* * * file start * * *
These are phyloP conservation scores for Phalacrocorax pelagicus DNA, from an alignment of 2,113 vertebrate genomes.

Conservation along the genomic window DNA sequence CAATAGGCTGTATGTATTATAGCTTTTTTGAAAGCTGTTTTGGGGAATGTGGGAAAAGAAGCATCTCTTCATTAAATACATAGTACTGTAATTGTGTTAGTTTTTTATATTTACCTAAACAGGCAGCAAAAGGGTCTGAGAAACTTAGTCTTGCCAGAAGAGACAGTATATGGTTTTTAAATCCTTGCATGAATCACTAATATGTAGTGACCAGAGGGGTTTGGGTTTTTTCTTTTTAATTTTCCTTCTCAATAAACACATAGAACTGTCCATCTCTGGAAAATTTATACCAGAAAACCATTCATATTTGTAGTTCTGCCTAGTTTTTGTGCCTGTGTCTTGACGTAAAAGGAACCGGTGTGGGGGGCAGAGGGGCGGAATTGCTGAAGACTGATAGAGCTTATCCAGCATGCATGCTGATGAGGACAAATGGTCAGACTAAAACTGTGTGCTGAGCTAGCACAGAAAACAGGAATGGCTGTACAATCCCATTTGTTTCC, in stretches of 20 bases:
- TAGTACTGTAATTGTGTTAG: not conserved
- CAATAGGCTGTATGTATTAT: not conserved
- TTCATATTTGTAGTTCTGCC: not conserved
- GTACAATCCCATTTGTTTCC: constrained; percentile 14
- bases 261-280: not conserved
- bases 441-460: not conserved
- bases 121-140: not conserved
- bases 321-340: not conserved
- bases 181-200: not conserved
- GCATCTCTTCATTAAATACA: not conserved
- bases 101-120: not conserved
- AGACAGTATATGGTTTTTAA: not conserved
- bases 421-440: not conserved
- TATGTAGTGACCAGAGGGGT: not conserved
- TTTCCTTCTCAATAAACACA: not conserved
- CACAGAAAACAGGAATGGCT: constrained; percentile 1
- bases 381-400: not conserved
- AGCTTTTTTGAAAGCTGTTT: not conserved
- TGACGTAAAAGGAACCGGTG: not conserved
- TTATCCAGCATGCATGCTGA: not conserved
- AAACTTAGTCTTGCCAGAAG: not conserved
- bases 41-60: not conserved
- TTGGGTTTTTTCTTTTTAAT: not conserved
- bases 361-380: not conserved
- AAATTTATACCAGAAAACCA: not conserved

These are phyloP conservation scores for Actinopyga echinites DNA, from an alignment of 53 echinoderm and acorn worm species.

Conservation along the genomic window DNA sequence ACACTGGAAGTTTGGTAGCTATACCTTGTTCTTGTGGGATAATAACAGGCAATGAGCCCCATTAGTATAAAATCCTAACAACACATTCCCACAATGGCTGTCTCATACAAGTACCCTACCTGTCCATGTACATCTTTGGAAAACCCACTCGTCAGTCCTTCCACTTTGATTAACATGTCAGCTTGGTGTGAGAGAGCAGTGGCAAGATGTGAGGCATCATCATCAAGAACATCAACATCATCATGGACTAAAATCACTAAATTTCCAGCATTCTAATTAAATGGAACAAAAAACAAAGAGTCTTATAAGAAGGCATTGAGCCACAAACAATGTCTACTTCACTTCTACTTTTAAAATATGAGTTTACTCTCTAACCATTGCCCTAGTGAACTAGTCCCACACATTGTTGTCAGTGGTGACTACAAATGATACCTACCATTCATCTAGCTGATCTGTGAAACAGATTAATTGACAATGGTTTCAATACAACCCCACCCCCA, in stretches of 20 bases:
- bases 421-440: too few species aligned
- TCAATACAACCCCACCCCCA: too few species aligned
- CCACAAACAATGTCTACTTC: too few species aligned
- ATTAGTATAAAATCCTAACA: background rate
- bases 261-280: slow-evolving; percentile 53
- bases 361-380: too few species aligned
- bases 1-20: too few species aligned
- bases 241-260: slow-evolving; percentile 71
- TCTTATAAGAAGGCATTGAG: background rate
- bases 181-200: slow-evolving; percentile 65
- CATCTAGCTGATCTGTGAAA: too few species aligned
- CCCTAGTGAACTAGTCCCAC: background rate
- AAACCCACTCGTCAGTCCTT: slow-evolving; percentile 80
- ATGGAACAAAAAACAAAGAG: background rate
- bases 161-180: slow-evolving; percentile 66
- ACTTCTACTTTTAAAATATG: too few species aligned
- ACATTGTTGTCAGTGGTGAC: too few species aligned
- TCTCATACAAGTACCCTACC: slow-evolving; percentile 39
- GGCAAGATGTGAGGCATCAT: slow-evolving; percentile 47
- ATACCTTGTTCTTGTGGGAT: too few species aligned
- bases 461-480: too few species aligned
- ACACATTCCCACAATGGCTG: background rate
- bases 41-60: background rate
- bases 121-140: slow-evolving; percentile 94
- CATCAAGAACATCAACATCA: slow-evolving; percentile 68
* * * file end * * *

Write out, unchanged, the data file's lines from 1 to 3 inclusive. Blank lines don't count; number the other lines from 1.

These are phyloP conservation scores for Phalacrocorax pelagicus DNA, from an alignment of 2,113 vertebrate genomes.

Conservation along the genomic window DNA sequence CAATAGGCTGTATGTATTATAGCTTTTTTGAAAGCTGTTTTGGGGAATGTGGGAAAAGAAGCATCTCTTCATTAAATACATAGTACTGTAATTGTGTTAGTTTTTTATATTTACCTAAACAGGCAGCAAAAGGGTCTGAGAAACTTAGTCTTGCCAGAAGAGACAGTATATGGTTTTTAAATCCTTGCATGAATCACTAATATGTAGTGACCAGAGGGGTTTGGGTTTTTTCTTTTTAATTTTCCTTCTCAATAAACACATAGAACTGTCCATCTCTGGAAAATTTATACCAGAAAACCATTCATATTTGTAGTTCTGCCTAGTTTTTGTGCCTGTGTCTTGACGTAAAAGGAACCGGTGTGGGGGGCAGAGGGGCGGAATTGCTGAAGACTGATAGAGCTTATCCAGCATGCATGCTGATGAGGACAAATGGTCAGACTAAAACTGTGTGCTGAGCTAGCACAGAAAACAGGAATGGCTGTACAATCCCATTTGTTTCC, in stretches of 20 bases:
- TAGTACTGTAATTGTGTTAG: not conserved